More than 775 million people over the age of 15 are illiterate. That’s 17 percent of the world’s adult population. Our goal is to strengthen the capacity of communities to support basic education and literacy, reduce gender disparity in education, and increase adult literacy. We support education for all children and literacy for children and adults.
HOW ROTARY MAKES HELP HAPPEN
We take action to empower educators to inspire learning at all ages.
OUR IMPACT ON EDUCATION
The Rotary Foundation supports education through scholarships, donations, and service projects around the world.
Rotary members make amazing things happen, like:
Nearly 800 million people live on less than $1.90 a day. Rotary members are passionate about providing sustainable solutions to poverty. Our members and our foundation work to strengthen local entrepreneurs and community leaders, particularly women, in impoverished communities. We provide training and access to well-paying jobs and financial management institutions.
HOW ROTARY MAKES HELP HAPPEN
We create opportunities to help individuals and communities thrive financially and socially.
OUR IMPACT ON LOCAL ECONOMIES
Rotary members train people to become resources for their community, offering networking activities, advice on new business development, and mathematics and financial management training.
Rotarians make amazing things happen, like:
On Tuesday 3rd September several members of our Rotary Club and their partners supported the Mayor’s Charity Steam Train trip pulled by the steam engine ‘Mayflower’.
The event was in aid of Thames Hospice and over 100 people had booked a seat. The train departed from Windsor Riverside station at 12.43pm for Waterloo with a three course luncheon being served in Pullman style carriages. At Waterloo there was a short stop with the main course and sweet being served on the homeward journey.
This was a very enjoyable experience which hopefully raised a lot of money for the hospice. The event also marked the end of the first season of operation of the steam train from Waterloo to Windsor.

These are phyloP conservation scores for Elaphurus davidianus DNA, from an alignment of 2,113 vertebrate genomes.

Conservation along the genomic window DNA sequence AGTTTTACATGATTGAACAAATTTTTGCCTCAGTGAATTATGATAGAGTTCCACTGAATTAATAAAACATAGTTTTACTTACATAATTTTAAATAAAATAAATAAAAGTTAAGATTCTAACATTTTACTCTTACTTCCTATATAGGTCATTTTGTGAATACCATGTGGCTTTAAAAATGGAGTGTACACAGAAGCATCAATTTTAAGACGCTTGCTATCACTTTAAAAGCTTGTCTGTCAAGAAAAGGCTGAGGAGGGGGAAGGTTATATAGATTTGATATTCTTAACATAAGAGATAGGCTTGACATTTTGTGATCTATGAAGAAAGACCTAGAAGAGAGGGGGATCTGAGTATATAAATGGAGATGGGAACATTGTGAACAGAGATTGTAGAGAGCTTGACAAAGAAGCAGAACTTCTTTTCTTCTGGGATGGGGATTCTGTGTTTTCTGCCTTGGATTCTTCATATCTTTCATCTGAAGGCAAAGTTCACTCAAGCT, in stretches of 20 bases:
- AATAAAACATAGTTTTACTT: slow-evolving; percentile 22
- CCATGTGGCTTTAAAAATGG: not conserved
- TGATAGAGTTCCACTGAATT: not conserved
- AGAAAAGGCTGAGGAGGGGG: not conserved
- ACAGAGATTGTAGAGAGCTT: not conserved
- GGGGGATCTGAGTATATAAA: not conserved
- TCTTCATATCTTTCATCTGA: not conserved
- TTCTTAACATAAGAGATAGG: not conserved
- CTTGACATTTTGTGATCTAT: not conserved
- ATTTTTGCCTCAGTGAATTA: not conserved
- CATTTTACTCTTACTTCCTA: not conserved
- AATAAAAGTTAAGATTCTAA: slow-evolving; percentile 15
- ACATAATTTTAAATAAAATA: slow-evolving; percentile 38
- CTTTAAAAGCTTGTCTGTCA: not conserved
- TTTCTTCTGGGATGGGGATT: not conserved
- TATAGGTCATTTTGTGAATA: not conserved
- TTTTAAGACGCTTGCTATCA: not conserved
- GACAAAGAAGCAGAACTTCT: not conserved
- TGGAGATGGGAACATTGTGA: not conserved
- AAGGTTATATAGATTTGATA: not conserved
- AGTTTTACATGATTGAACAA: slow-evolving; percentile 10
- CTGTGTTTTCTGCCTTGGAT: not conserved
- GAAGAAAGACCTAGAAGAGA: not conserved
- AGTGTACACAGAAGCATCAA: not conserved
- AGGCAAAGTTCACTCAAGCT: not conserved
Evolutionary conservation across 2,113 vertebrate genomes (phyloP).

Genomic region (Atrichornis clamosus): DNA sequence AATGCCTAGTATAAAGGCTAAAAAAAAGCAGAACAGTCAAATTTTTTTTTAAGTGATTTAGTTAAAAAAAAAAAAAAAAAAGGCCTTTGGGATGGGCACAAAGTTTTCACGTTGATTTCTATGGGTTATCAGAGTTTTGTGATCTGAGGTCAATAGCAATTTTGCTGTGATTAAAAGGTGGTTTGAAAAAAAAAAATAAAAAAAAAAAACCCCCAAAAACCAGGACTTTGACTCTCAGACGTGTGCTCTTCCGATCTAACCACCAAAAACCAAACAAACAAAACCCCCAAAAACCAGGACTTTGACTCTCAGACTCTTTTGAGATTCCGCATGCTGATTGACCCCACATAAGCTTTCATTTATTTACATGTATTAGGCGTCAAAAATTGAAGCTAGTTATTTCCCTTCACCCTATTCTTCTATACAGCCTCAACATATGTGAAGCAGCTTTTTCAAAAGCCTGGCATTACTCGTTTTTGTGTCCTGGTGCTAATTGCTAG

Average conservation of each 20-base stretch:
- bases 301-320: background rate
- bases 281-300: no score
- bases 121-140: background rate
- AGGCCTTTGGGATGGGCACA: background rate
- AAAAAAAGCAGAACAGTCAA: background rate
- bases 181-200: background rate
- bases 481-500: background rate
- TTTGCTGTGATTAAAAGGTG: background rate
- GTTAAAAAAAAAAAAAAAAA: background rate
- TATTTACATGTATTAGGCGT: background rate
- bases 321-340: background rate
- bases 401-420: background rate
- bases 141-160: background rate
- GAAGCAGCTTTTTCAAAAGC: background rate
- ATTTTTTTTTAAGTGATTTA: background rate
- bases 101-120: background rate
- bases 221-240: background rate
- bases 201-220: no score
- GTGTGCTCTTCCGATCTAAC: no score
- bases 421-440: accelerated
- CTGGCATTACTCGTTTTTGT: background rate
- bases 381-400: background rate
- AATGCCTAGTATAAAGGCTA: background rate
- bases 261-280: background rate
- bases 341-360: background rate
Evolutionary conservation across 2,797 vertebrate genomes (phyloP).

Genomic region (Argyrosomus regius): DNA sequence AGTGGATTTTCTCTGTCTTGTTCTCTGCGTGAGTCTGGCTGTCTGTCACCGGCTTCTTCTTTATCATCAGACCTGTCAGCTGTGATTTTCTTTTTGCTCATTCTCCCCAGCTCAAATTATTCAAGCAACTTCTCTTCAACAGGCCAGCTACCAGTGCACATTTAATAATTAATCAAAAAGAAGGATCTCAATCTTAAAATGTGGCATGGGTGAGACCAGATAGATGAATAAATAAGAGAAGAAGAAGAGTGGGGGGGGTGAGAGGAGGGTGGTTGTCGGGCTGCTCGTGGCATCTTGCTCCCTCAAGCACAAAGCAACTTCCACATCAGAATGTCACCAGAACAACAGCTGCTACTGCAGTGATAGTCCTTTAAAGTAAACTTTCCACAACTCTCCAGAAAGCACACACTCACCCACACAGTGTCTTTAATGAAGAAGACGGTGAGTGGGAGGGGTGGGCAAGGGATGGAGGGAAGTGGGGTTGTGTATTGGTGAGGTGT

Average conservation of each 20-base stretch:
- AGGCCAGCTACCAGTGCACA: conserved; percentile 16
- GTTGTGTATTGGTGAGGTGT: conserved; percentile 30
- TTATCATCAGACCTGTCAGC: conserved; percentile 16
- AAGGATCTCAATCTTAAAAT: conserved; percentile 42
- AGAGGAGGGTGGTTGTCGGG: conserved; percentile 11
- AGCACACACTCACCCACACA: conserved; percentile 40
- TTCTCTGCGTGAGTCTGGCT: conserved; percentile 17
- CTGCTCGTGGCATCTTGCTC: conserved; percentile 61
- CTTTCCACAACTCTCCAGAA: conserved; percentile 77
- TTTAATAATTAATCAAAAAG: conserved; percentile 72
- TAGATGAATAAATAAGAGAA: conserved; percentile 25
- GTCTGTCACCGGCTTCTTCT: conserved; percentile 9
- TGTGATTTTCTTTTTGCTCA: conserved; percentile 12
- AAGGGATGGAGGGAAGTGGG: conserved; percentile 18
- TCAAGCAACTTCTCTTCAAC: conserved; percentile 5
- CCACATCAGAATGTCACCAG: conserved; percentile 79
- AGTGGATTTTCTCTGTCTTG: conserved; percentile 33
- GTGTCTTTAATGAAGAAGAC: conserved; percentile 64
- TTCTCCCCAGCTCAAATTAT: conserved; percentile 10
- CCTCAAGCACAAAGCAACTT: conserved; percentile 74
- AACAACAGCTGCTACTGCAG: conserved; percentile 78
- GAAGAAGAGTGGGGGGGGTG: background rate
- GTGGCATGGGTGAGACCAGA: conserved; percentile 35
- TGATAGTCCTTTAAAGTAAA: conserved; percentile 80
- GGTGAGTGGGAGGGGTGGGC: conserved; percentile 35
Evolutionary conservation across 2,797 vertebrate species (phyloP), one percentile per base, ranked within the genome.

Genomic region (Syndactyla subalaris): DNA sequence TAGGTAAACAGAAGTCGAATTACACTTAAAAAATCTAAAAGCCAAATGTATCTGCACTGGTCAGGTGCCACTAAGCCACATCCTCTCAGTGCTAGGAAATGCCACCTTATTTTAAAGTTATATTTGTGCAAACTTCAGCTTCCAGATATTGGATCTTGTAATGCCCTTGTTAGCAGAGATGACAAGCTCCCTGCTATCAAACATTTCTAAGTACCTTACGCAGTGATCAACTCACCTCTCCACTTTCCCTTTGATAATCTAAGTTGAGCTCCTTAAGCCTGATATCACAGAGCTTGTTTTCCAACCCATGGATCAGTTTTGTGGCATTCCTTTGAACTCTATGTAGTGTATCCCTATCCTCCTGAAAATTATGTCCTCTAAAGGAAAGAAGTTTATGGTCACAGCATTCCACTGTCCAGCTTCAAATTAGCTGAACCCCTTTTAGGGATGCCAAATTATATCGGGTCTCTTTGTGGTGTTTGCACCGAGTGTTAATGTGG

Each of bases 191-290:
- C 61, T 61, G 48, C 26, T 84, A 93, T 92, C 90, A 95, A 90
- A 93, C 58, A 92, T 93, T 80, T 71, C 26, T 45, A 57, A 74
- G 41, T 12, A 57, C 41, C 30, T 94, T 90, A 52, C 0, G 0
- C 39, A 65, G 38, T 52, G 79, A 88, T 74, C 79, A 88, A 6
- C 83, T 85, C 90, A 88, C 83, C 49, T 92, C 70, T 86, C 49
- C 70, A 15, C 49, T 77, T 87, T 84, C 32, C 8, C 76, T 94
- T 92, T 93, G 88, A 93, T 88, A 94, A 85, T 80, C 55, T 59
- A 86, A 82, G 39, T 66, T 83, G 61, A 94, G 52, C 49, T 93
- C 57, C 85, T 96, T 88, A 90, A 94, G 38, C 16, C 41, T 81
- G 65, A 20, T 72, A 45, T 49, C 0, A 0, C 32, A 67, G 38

Written by: Martyn Gorton
Rotary International President Mark Daniel Maloney explained his vision for building a stronger Rotary, calling on leaders to expand connections to their communities and to embrace innovative membership models.
RI President-elect Mark Daniel Maloney announces the 2019-20 presidential theme, Rotary Connects the World, to incoming district governors in San Diego, California, USA. See video of his speech.
“The first emphasis is to grow Rotary — to grow our service, to grow the impact of our projects, but most importantly, to grow our membership so that we can achieve more,” Maloney said.
Maloney believes that connection is at the heart of the Rotary experience. “(Rotary) allows us to connect with each other, in deep and meaningful ways, across our differences,” Maloney said. “It connects us to people we would never otherwise have met, who are more like us than we ever could have known. It connects us to our communities, to professional opportunities, and to the people who need our help.”
Maloney also called on every Rotary and Rotaract club to identify segments of their community not represented in their club by creating a membership committee with diverse members.
“Through Rotary, we connect to the incredible diversity of humanity on a truly unique footing, forging deep and lasting ties in pursuit of a common goal,” he added. “In this ever more divided world, Rotary connects us all.”
Maloney urged leaders to offer alternative meeting experiences and service opportunities to make it easier for busy professionals and people with many family obligations to serve in leadership roles.
“We need to foster a culture where Rotary does not compete with the family, but rather complements it,” Maloney said. “That means taking real, practical steps to change the existing culture: being realistic in our expectations, considerate in our scheduling, and welcoming of children at Rotary events on every level.”
Maloney said many of the barriers that prevent people from serving as leaders in Rotary are based on expectations that are no longer relevant.
“It is time to adapt, to change our culture, and to convey the message that you can be a great district governor without visiting every club individually, and a great president without doing everything yourself.”
An amazing day yesterday, not just weather wise but event wise too! 1000 ducks in the race and lots of fun and games for everyone to enjoy in the market area.
Visitors also enjoyed the wonderful entertainment on the bandstand, with solo singers, brass bands and Windsor Boys School band.
Thank you to everyone who came to enjoy the fayre and race, and also a thank you to all our stallholders and fabulous Rotarians who organise and run the event each year.
We'll share with everyone how much money was raised for charity once we've finished counting all the pennies!